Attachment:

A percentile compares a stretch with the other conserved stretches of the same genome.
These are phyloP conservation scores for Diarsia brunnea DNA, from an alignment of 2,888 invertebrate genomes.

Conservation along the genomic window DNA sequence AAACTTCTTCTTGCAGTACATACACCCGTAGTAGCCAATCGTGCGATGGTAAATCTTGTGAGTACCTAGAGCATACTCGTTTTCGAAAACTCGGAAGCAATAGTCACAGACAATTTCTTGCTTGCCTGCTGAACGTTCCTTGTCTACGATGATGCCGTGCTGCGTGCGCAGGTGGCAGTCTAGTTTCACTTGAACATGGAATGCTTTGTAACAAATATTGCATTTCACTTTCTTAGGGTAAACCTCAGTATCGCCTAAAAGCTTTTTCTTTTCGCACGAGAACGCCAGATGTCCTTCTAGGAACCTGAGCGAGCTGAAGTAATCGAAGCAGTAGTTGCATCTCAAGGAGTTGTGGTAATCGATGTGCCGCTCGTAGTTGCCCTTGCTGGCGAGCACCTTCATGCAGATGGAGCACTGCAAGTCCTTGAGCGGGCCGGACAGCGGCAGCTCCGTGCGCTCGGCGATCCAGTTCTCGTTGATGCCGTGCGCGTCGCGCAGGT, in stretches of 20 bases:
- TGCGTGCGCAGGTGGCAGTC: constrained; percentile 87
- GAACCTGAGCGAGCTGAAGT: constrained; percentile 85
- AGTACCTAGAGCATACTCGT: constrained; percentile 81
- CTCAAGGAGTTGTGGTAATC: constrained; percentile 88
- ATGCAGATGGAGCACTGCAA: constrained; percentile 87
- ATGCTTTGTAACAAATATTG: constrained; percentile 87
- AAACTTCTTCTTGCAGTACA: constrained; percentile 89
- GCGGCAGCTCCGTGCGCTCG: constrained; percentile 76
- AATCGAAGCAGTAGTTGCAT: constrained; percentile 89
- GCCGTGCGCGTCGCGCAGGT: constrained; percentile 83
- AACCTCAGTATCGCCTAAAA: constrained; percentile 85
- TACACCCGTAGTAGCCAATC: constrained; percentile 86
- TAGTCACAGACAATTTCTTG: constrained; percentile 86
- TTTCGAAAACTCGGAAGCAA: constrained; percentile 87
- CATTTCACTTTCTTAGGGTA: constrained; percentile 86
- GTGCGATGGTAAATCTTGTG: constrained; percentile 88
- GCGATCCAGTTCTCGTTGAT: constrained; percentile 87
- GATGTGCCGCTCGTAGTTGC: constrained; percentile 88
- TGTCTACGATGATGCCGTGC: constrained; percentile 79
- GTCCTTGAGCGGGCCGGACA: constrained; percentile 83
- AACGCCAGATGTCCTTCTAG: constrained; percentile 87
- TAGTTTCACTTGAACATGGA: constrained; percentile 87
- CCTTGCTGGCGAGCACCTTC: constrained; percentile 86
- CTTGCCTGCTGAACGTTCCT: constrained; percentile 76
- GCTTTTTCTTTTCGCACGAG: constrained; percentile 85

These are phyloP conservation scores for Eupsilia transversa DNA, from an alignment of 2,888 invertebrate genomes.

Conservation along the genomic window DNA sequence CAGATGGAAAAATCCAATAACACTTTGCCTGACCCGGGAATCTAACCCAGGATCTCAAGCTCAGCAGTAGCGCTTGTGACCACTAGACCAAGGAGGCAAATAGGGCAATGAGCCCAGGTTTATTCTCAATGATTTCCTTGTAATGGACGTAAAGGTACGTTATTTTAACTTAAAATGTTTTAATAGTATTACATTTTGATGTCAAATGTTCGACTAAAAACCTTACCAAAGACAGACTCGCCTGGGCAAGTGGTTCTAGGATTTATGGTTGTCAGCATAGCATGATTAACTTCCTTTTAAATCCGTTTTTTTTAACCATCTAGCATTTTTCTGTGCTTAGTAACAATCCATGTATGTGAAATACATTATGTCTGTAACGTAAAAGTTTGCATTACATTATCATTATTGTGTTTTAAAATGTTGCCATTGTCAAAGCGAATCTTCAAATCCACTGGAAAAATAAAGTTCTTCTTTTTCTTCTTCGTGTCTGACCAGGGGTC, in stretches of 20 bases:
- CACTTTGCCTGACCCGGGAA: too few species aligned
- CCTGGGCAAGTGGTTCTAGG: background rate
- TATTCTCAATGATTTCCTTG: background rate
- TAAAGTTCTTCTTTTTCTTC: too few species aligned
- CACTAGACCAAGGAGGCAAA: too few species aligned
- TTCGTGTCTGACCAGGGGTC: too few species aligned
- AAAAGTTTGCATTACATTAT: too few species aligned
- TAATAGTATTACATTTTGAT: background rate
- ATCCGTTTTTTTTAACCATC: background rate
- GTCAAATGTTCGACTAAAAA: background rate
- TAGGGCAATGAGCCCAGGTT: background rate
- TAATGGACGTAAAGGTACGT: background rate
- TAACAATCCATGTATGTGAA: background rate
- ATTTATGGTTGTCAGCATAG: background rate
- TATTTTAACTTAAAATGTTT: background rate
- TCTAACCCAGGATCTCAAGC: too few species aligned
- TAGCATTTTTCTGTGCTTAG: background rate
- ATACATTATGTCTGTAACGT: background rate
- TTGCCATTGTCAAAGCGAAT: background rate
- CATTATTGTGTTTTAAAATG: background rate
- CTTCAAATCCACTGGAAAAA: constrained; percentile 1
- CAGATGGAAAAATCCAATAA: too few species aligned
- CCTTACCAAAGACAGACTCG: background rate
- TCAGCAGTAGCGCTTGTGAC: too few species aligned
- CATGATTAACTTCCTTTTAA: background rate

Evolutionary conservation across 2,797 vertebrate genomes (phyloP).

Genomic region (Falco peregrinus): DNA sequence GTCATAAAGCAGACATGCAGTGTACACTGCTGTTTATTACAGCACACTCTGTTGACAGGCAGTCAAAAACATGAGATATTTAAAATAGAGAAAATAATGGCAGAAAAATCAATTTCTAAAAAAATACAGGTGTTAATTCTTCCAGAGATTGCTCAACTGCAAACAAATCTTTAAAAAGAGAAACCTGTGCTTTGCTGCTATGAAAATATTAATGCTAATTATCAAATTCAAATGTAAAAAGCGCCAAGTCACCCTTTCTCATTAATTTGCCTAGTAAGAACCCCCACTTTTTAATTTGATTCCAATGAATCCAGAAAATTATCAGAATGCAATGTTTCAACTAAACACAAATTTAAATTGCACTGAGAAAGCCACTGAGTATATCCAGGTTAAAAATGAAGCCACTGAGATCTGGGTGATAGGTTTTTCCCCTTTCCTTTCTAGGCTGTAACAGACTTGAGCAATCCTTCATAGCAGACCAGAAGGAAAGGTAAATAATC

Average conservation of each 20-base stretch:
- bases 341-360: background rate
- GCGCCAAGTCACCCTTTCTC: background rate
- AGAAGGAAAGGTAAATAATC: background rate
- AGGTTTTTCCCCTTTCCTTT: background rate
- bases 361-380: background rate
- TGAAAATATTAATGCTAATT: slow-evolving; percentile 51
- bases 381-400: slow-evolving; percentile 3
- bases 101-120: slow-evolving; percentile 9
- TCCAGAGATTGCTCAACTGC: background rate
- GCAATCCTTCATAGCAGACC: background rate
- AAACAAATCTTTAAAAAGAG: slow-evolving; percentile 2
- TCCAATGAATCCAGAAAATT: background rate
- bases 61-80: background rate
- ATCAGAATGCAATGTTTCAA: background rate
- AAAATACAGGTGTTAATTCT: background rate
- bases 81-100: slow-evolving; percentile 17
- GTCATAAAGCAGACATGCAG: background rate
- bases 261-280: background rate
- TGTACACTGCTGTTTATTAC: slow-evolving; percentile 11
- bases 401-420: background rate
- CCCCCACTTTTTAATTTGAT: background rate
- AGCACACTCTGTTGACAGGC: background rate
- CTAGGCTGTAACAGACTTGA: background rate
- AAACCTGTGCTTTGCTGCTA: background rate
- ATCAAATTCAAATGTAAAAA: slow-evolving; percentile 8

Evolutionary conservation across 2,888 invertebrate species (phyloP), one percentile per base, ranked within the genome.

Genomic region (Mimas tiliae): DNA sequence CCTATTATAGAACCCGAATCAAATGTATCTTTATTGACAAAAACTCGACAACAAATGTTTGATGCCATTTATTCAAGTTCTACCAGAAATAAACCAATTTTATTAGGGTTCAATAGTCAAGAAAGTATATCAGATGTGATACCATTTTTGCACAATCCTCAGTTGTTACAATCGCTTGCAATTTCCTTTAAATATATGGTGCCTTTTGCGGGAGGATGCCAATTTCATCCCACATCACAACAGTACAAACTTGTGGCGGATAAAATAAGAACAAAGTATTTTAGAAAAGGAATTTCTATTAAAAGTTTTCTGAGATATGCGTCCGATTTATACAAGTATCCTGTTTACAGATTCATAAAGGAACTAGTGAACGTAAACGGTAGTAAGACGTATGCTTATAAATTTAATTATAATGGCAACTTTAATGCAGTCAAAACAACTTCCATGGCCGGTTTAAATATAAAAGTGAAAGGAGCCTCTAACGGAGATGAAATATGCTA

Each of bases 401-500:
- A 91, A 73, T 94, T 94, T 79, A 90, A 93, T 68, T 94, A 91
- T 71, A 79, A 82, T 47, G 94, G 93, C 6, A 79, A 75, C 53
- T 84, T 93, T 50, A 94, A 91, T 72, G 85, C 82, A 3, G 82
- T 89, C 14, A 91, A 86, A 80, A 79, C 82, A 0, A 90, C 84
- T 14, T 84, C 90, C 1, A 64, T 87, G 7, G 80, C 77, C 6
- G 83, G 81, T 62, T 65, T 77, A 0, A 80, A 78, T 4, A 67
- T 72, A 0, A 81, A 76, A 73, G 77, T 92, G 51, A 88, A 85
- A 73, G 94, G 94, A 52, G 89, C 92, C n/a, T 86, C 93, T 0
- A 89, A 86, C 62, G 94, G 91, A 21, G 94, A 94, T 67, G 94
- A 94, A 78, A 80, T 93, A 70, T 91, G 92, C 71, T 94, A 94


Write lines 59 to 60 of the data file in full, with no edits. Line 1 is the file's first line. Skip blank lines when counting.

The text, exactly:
- bases 341-360: background rate
- GCGCCAAGTCACCCTTTCTC: background rate